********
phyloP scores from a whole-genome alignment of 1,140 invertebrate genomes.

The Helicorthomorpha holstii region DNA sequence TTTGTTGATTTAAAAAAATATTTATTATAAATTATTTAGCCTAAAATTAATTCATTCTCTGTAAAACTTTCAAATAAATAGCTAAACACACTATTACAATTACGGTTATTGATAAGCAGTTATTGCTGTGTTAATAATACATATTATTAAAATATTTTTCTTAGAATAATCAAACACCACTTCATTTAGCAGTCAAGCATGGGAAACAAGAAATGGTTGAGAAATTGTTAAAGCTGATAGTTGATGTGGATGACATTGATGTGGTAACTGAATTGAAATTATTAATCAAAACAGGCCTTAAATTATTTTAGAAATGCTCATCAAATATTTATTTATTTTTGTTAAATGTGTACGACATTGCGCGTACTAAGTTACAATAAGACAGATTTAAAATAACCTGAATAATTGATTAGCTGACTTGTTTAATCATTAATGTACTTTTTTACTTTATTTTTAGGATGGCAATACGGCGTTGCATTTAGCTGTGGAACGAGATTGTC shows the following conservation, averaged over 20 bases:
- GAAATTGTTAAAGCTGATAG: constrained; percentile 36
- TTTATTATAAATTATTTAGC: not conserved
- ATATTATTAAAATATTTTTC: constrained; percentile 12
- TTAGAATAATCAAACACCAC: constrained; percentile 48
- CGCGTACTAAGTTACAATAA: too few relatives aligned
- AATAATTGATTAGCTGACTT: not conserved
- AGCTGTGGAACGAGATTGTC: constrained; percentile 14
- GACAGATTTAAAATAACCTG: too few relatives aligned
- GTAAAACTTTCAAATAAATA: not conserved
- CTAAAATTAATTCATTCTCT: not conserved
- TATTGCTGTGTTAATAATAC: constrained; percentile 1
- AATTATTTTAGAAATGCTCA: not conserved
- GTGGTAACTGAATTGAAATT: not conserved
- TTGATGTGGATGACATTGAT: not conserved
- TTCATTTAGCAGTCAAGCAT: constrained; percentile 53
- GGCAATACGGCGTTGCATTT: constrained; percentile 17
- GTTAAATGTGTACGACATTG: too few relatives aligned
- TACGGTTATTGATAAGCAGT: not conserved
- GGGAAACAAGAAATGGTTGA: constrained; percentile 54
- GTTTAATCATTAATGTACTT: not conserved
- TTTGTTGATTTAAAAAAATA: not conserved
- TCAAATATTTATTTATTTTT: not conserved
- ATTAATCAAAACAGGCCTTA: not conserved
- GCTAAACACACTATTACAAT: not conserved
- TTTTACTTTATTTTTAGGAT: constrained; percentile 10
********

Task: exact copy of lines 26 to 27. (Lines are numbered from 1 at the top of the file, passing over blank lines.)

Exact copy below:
- GCTAAACACACTATTACAAT: not conserved
- TTTTACTTTATTTTTAGGAT: constrained; percentile 10